It cannot be excluded that an increased density of the nerve fibres indicating expression for substance P, may be a consequence of direct and indirect inflammatory processes that take place in degenerative and defective joint structures around the cartilage [25, 26].
Some authors have found immunopositive fibres for substance P in articular structures, such as the synovial membrane, the meniscus and ligands . The presence of substance P-containing nerve fibres in the femoral head ligament, may suggest their important, nociceptive role in the hip joint, supportive for the development of pathophysiological processes in the femoral head ligament and the joint capsule. Their intensity and scope demonstrate among others Witoński and Wagrowska-Danilewicz . They found that the number of P-positive nerve fibres was not constant and might undergo a certain increase during a 4-month period from the injury. Also in our groups of patients, the time period of irritating the femoral head ligament and joint capsule tissues was different, what resulted from the already mentioned changes in the hip joint in the course of developmental dysplasia, which have their beginning already in the foetal life.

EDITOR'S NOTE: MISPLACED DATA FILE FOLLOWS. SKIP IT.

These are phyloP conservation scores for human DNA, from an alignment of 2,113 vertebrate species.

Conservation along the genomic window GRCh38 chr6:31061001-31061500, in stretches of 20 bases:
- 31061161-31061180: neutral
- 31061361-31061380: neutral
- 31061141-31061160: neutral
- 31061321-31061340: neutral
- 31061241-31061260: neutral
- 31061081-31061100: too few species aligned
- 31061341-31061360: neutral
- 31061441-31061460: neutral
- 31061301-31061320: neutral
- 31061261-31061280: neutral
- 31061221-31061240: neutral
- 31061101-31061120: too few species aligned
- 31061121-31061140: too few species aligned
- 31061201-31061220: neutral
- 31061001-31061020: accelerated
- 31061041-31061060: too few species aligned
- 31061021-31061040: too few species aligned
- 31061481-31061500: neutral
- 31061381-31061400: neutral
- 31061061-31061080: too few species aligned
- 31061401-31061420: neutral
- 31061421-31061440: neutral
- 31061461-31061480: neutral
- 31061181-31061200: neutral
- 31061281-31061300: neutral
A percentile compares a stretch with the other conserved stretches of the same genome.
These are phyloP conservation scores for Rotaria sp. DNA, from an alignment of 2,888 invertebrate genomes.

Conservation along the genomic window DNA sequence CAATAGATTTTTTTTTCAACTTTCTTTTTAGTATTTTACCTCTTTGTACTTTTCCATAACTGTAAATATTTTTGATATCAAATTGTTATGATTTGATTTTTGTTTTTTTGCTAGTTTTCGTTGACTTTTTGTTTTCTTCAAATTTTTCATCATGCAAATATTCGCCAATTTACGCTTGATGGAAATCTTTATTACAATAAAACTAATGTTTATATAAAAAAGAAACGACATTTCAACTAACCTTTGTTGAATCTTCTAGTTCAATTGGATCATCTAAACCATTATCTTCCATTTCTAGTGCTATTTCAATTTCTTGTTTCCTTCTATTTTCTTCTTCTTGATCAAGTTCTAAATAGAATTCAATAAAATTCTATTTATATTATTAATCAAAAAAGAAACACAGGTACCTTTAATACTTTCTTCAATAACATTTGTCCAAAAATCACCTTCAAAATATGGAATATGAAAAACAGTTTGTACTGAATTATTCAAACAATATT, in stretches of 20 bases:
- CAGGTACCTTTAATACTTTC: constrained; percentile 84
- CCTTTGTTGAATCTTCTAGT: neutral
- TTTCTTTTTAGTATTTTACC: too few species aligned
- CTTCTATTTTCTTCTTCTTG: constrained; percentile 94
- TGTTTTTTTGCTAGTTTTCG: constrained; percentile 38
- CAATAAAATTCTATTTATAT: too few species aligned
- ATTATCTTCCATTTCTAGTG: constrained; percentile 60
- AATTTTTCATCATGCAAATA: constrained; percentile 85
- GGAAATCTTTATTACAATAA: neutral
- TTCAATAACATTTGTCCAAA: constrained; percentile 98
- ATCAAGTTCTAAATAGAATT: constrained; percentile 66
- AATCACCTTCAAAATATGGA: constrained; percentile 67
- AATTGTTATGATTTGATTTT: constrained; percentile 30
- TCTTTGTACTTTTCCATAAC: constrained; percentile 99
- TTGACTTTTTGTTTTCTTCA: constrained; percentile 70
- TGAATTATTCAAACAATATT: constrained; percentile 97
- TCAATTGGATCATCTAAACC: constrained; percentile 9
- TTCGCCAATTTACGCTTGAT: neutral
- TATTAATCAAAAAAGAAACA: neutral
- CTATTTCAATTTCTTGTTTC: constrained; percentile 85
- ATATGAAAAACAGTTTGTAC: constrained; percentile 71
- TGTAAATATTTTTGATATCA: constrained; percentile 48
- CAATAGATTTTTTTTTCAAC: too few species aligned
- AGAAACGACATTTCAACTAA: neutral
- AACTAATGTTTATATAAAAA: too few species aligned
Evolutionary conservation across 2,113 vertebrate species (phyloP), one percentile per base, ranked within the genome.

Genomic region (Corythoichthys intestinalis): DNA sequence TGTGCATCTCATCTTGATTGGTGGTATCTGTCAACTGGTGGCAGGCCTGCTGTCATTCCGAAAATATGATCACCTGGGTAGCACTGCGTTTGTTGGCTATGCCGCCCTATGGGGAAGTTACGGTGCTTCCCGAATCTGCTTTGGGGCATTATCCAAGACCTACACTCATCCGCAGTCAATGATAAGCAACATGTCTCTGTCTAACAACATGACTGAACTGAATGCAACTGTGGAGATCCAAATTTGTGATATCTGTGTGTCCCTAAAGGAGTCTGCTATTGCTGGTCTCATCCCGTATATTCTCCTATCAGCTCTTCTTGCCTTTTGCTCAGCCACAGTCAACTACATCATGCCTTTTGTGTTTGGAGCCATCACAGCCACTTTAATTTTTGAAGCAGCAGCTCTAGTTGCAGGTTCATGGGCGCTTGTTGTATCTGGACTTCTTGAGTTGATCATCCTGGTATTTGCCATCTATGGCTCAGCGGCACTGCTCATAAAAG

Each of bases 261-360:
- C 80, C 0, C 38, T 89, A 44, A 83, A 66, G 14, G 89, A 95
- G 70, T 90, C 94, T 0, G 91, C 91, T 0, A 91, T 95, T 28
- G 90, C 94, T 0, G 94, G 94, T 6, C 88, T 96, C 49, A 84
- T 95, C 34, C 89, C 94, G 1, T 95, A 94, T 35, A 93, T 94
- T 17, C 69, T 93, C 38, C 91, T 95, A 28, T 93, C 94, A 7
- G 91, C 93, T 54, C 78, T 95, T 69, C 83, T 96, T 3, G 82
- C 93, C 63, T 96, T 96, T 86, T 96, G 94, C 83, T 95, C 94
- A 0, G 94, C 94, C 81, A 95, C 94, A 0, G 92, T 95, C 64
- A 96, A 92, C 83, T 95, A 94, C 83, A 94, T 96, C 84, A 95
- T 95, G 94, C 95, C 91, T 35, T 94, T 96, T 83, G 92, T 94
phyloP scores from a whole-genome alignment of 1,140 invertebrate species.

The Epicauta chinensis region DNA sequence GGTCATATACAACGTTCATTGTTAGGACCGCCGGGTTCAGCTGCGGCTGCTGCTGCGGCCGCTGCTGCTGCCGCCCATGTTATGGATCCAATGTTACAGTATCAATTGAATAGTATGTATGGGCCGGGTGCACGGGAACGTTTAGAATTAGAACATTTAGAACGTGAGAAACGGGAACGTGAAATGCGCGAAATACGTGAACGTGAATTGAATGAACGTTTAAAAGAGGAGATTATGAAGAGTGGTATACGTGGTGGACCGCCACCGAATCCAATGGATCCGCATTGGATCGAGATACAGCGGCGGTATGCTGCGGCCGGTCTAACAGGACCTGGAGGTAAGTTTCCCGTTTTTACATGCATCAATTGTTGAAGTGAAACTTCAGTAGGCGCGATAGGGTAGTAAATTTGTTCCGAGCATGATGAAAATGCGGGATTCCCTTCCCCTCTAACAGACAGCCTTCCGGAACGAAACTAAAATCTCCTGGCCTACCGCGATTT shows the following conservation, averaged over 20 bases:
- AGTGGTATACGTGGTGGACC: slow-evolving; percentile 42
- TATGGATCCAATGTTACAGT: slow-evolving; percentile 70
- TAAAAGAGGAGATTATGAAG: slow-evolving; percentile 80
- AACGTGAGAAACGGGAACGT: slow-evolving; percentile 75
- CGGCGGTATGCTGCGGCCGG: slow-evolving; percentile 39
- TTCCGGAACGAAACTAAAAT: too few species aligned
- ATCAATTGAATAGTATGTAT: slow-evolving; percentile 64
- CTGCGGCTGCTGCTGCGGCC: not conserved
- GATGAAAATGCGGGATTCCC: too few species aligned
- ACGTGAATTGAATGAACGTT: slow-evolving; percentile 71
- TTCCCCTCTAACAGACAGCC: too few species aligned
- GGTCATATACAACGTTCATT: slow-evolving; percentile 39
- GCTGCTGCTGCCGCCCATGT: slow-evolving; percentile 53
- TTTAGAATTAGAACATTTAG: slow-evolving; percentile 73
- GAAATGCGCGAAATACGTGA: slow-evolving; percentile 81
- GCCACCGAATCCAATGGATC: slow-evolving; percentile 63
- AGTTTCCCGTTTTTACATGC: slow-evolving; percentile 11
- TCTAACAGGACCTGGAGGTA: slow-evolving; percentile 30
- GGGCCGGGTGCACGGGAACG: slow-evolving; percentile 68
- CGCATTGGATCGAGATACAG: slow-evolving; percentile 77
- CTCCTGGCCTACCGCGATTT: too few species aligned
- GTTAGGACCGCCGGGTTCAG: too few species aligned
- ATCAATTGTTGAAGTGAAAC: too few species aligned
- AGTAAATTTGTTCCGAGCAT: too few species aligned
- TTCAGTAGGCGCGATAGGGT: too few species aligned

The question still remains unanswered, whether there is any relationship between the occurrence of hip joint pain in children with CP and the density of nociceptors. The results of studies by Maslon et al. , as well as of studies by other authors , confirm that there is such a relationship, moreover indicating a specific relationship between the density of substance P-positive fibres and pain occurrence. In hip joint dislocation in the course of spasticity as well as in the presence of other aetiological factors, leading to pain induction by the hip joint, an increased density of nociceptive fibres is closely related with pain intensity. The whole set of complex activities, including the activation of nerve fibres, immunopositive for substance P and S-100 protein, initiates important cellular processes which, in turn, trigger a number of secondary, intracellular transmitter systems, especially protein kinases .
So huge clinical differences between CP and DDH groups with dislocated hip joint, expressed in the frequency of pain, seems to taking its source in tissue sensitization and inflammatory process or articular cartilage defects. At present, the only way to stop the adverse biological processes is early surgical treatment.